Police are entitled to qualified immunity as to the plaintiff’s claim that they exacerbated a dangerous situation – namely, the plaintiff’s psychotic episode in which he submerged himself underwater at the pool where he worked.
Under the state-created danger doctrine, the police’s order to another lifeguard not to attempt a rescue for over two minutes violated no clearly established substantive due process right of the plaintiff. An officer’s efforts to enable a third party to commit a violent act have been recognized as a state-created danger; temporary inhibition of a would-be rescuer in an unpredictable, emergency situation is distinguishable. And officers’ conduct was not so patently wrong that any reasonable officer in the same position would have known it was unconstitutional. Therefore, qualified immunity applies.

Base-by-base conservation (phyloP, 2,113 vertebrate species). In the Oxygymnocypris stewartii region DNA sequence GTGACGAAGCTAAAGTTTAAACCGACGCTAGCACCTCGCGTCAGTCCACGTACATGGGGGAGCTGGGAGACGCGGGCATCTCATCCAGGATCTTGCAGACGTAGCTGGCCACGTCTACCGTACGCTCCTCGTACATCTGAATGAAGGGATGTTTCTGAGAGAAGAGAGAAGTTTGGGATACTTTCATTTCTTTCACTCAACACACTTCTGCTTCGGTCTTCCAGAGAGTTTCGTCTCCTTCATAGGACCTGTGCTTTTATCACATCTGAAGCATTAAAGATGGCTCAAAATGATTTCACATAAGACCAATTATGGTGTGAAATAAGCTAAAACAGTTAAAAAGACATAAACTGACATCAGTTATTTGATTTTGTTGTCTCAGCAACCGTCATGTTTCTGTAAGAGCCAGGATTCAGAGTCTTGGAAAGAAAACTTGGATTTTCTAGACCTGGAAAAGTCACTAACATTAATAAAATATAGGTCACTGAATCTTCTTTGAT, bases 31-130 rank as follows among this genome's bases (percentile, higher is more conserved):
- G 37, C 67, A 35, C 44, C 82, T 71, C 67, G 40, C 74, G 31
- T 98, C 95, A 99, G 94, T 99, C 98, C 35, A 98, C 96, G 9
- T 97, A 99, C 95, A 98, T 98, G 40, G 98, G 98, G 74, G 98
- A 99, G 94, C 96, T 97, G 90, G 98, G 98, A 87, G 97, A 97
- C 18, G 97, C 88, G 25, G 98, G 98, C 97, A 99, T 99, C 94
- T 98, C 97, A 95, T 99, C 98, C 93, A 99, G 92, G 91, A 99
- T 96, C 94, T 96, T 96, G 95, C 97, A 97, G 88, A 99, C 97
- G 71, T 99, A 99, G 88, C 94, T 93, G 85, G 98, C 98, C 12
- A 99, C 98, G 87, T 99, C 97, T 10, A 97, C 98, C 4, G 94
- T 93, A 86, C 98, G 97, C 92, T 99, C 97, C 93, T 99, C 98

In addition, because the plaintiff wasn’t in police custody when he submerged himself underwater, officers didn’t violate his substantive due process rights by failing to prevent him from going into the pool when he was having a psychotic episode.
The plaintiff’s claim of gross negligence under Virginia law must be dismissed because the officers’ actions, as alleged, didn’t amount to indifference or complete neglect of the plaintiff’s safety. In fact, they took many steps to help him despite delaying retrieving him from the pool.
Finally, the plaintiff’s claims for injuries by accident arising out of his employment as a lifeguard must be remedied under the Virginia Workers’ Compensation Act and, thus, must be dismissed for lack of jurisdiction.
Motions to dismiss granted.